Another compliance area your staff can handle is drug monitoring.

Check that notices on appropriate monitoring go out when needed. Makesure your staff understands and can "sell" pet owners on the importanceof keeping an eye on the blood levels of certain drugs or the physiologicalmarkers that indicate whether the therapy is or isn't successful. If ownersdon't buy into the concept of monitoring ongoing therapy, then a major pieceof the compliance pie will be missing.

Now I realize that 120 percent of your time is typically taken up providingcare to patients. All this staff education can chew up a big chunk of time.Look for additional ways to educate your staff that may not require lotsof your own time. There are an increasing number of software programs outthat enable staff members to look up a drug or retrieve appropriate laband drug data. If your practice isn't set up to allow staff access to acomputer terminal, make sure you have the latest editions of Handbook ofVeterinary Drugs, Plumb's Veterinary Drug Handbook, the AAHA Formulary andthe Physicians' Desk Reference, Drug Facts and Comparisons or Drug InteractionFacts.

3.Team up with a veterinary compounding pharmacist. Another keyresource to invite onto your medical team is your veterinary compoundingpharmacist.

Establishing a relationship with your veterinary pharmacist can saveyou time and money as well as contribute to the enhanced care for your patients.

A veterinary compounding pharmacist can help your practice in three keyareas:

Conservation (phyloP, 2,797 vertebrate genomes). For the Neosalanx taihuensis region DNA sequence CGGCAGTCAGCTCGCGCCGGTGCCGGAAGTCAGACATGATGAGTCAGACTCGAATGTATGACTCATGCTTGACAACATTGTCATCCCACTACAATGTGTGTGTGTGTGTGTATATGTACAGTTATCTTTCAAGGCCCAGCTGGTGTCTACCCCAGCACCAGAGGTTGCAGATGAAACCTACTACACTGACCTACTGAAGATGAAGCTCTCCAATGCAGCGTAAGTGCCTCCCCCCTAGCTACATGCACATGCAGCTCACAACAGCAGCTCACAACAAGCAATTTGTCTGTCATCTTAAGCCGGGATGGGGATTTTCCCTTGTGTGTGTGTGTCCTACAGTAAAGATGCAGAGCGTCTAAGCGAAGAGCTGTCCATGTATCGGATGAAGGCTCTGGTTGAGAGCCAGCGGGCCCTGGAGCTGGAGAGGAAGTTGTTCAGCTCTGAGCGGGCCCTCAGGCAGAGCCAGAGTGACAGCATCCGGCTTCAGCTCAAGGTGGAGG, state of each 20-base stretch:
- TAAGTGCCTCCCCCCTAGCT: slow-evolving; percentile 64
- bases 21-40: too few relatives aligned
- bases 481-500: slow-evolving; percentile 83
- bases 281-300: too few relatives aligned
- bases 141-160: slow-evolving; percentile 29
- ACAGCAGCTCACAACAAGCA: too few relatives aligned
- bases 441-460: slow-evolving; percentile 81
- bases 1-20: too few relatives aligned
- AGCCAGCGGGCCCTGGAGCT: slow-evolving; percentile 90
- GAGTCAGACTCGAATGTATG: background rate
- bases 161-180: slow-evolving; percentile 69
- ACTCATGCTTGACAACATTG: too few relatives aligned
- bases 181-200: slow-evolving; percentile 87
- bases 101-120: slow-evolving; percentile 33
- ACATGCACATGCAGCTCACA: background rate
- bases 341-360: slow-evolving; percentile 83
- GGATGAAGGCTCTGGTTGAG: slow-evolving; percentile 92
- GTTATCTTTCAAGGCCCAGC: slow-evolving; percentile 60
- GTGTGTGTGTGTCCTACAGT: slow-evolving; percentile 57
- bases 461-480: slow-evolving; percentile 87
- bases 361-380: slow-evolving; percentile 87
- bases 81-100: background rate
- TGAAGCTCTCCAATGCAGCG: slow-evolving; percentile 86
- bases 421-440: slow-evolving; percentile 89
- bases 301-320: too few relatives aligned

* By being a good reference for your medical team as well as yourclient. You don't really read every word from every drug company on allthe new medications available, do you? With hundreds of new medicationscoming onto the market each year, it can help to have a specialist on yourteam who is up to speed on each of them. Keep in mind that a pharmacistis trained to understand potential issues from chronic drug therapy. Weare exposed to cases involving complicated drug interaction every day.

* By reinforcing your medical therapy message; you know, the oneyou said three times and the pet owner still doesn't recall? Your veterinarypharmacist can help educate the client about the prescribed therapy andreinforce the need to continue to monitor their pets' progress and responseto treatment. The veterinary pharmacist can also be helpful in asking theowner about any side effects the pet may be having that may require a dosageor medication change.